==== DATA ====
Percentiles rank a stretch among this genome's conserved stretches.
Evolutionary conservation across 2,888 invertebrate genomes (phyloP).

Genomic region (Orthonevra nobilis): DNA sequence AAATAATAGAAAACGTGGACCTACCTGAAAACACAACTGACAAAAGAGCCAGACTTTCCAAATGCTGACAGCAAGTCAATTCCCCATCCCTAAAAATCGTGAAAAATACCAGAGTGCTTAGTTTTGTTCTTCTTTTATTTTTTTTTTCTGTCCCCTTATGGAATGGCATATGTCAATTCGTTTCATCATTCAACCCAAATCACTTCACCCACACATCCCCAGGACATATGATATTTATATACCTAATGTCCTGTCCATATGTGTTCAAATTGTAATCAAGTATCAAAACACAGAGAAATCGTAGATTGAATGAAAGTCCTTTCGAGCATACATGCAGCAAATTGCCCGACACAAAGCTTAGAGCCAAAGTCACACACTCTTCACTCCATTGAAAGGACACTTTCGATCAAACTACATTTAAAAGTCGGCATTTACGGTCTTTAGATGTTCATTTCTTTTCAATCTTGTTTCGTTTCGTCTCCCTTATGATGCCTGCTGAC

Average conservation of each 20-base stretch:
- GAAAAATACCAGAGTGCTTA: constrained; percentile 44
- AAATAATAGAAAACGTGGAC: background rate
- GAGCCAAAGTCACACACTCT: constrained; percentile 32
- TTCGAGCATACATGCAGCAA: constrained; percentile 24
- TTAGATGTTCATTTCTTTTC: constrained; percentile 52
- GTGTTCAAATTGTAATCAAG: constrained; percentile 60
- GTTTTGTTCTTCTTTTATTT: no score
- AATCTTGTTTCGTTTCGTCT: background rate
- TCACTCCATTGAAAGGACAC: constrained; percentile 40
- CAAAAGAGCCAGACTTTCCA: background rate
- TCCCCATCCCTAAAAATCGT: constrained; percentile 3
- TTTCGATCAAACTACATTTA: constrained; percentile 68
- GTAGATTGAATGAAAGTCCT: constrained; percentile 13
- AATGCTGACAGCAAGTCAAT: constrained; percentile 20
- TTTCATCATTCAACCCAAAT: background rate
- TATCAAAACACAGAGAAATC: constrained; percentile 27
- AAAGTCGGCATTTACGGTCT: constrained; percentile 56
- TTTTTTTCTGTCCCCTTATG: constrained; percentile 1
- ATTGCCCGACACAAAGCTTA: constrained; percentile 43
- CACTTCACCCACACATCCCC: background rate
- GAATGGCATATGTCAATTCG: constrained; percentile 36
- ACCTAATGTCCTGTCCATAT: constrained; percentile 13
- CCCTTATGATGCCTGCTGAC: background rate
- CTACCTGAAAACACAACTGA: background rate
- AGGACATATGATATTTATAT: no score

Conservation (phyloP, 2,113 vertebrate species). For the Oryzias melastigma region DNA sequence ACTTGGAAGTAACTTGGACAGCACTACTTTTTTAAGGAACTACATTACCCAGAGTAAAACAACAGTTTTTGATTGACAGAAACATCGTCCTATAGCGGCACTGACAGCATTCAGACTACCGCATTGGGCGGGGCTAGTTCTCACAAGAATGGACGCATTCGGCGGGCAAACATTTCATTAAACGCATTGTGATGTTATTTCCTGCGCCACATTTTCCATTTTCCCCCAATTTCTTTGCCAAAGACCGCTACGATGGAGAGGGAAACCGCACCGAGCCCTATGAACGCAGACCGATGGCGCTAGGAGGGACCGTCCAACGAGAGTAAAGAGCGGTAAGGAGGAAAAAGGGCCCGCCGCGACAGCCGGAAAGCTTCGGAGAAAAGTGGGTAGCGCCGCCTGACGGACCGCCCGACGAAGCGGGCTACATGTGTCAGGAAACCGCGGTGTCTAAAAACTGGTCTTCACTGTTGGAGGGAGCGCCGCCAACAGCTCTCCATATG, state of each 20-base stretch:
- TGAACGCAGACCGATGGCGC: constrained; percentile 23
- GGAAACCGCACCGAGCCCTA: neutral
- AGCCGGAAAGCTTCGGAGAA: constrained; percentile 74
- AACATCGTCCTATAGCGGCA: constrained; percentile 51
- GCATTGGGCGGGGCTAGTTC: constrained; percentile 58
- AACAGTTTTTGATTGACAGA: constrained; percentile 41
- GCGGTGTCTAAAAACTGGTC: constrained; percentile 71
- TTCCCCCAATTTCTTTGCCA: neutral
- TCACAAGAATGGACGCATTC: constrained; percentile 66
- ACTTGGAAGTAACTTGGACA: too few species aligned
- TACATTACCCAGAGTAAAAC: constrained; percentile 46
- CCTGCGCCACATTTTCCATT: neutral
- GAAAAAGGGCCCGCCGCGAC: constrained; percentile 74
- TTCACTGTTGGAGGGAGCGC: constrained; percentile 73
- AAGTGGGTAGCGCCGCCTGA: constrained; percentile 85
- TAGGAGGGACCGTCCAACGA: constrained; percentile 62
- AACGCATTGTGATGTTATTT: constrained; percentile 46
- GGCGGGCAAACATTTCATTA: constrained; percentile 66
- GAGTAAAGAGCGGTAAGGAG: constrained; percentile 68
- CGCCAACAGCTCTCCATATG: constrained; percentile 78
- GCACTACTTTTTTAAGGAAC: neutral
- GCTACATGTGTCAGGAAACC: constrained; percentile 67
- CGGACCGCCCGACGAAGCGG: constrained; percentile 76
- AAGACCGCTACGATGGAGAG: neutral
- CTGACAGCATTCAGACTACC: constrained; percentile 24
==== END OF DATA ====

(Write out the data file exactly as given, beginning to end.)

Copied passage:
Percentiles rank a stretch among this genome's conserved stretches.
Evolutionary conservation across 2,888 invertebrate genomes (phyloP).

Genomic region (Orthonevra nobilis): DNA sequence AAATAATAGAAAACGTGGACCTACCTGAAAACACAACTGACAAAAGAGCCAGACTTTCCAAATGCTGACAGCAAGTCAATTCCCCATCCCTAAAAATCGTGAAAAATACCAGAGTGCTTAGTTTTGTTCTTCTTTTATTTTTTTTTTCTGTCCCCTTATGGAATGGCATATGTCAATTCGTTTCATCATTCAACCCAAATCACTTCACCCACACATCCCCAGGACATATGATATTTATATACCTAATGTCCTGTCCATATGTGTTCAAATTGTAATCAAGTATCAAAACACAGAGAAATCGTAGATTGAATGAAAGTCCTTTCGAGCATACATGCAGCAAATTGCCCGACACAAAGCTTAGAGCCAAAGTCACACACTCTTCACTCCATTGAAAGGACACTTTCGATCAAACTACATTTAAAAGTCGGCATTTACGGTCTTTAGATGTTCATTTCTTTTCAATCTTGTTTCGTTTCGTCTCCCTTATGATGCCTGCTGAC

Average conservation of each 20-base stretch:
- GAAAAATACCAGAGTGCTTA: constrained; percentile 44
- AAATAATAGAAAACGTGGAC: background rate
- GAGCCAAAGTCACACACTCT: constrained; percentile 32
- TTCGAGCATACATGCAGCAA: constrained; percentile 24
- TTAGATGTTCATTTCTTTTC: constrained; percentile 52
- GTGTTCAAATTGTAATCAAG: constrained; percentile 60
- GTTTTGTTCTTCTTTTATTT: no score
- AATCTTGTTTCGTTTCGTCT: background rate
- TCACTCCATTGAAAGGACAC: constrained; percentile 40
- CAAAAGAGCCAGACTTTCCA: background rate
- TCCCCATCCCTAAAAATCGT: constrained; percentile 3
- TTTCGATCAAACTACATTTA: constrained; percentile 68
- GTAGATTGAATGAAAGTCCT: constrained; percentile 13
- AATGCTGACAGCAAGTCAAT: constrained; percentile 20
- TTTCATCATTCAACCCAAAT: background rate
- TATCAAAACACAGAGAAATC: constrained; percentile 27
- AAAGTCGGCATTTACGGTCT: constrained; percentile 56
- TTTTTTTCTGTCCCCTTATG: constrained; percentile 1
- ATTGCCCGACACAAAGCTTA: constrained; percentile 43
- CACTTCACCCACACATCCCC: background rate
- GAATGGCATATGTCAATTCG: constrained; percentile 36
- ACCTAATGTCCTGTCCATAT: constrained; percentile 13
- CCCTTATGATGCCTGCTGAC: background rate
- CTACCTGAAAACACAACTGA: background rate
- AGGACATATGATATTTATAT: no score

Conservation (phyloP, 2,113 vertebrate species). For the Oryzias melastigma region DNA sequence ACTTGGAAGTAACTTGGACAGCACTACTTTTTTAAGGAACTACATTACCCAGAGTAAAACAACAGTTTTTGATTGACAGAAACATCGTCCTATAGCGGCACTGACAGCATTCAGACTACCGCATTGGGCGGGGCTAGTTCTCACAAGAATGGACGCATTCGGCGGGCAAACATTTCATTAAACGCATTGTGATGTTATTTCCTGCGCCACATTTTCCATTTTCCCCCAATTTCTTTGCCAAAGACCGCTACGATGGAGAGGGAAACCGCACCGAGCCCTATGAACGCAGACCGATGGCGCTAGGAGGGACCGTCCAACGAGAGTAAAGAGCGGTAAGGAGGAAAAAGGGCCCGCCGCGACAGCCGGAAAGCTTCGGAGAAAAGTGGGTAGCGCCGCCTGACGGACCGCCCGACGAAGCGGGCTACATGTGTCAGGAAACCGCGGTGTCTAAAAACTGGTCTTCACTGTTGGAGGGAGCGCCGCCAACAGCTCTCCATATG, state of each 20-base stretch:
- TGAACGCAGACCGATGGCGC: constrained; percentile 23
- GGAAACCGCACCGAGCCCTA: neutral
- AGCCGGAAAGCTTCGGAGAA: constrained; percentile 74
- AACATCGTCCTATAGCGGCA: constrained; percentile 51
- GCATTGGGCGGGGCTAGTTC: constrained; percentile 58
- AACAGTTTTTGATTGACAGA: constrained; percentile 41
- GCGGTGTCTAAAAACTGGTC: constrained; percentile 71
- TTCCCCCAATTTCTTTGCCA: neutral
- TCACAAGAATGGACGCATTC: constrained; percentile 66
- ACTTGGAAGTAACTTGGACA: too few species aligned
- TACATTACCCAGAGTAAAAC: constrained; percentile 46
- CCTGCGCCACATTTTCCATT: neutral
- GAAAAAGGGCCCGCCGCGAC: constrained; percentile 74
- TTCACTGTTGGAGGGAGCGC: constrained; percentile 73
- AAGTGGGTAGCGCCGCCTGA: constrained; percentile 85
- TAGGAGGGACCGTCCAACGA: constrained; percentile 62
- AACGCATTGTGATGTTATTT: constrained; percentile 46
- GGCGGGCAAACATTTCATTA: constrained; percentile 66
- GAGTAAAGAGCGGTAAGGAG: constrained; percentile 68
- CGCCAACAGCTCTCCATATG: constrained; percentile 78
- GCACTACTTTTTTAAGGAAC: neutral
- GCTACATGTGTCAGGAAACC: constrained; percentile 67
- CGGACCGCCCGACGAAGCGG: constrained; percentile 76
- AAGACCGCTACGATGGAGAG: neutral
- CTGACAGCATTCAGACTACC: constrained; percentile 24